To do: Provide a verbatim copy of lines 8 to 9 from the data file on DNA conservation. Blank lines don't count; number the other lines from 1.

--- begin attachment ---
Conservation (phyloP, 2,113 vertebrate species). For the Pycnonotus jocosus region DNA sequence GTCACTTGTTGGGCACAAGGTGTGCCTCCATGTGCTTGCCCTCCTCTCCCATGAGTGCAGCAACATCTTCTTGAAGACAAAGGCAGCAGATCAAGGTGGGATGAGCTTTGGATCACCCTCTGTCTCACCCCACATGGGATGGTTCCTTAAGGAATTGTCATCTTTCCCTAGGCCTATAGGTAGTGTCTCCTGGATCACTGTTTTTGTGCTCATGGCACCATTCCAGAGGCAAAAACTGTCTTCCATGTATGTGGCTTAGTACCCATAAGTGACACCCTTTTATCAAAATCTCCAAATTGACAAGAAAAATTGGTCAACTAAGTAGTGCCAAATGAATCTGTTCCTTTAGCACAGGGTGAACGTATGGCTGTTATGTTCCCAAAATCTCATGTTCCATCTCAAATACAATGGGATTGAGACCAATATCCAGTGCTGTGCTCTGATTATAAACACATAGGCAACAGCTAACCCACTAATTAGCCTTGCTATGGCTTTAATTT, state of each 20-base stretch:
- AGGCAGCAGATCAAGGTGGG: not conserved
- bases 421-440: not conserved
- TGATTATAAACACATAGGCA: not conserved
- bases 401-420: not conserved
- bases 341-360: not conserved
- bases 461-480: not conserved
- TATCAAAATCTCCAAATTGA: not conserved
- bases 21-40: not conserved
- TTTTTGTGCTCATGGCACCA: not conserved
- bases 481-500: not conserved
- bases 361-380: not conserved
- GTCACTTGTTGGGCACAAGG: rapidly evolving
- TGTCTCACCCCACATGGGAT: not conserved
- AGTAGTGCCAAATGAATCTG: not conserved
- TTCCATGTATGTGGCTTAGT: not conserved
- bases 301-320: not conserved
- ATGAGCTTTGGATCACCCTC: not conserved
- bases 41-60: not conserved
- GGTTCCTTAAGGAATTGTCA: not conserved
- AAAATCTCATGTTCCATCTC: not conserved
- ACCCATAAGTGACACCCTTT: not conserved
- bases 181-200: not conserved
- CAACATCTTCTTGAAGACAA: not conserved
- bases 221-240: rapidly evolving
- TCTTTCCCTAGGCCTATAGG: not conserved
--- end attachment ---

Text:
- TATCAAAATCTCCAAATTGA: not conserved
- bases 21-40: not conserved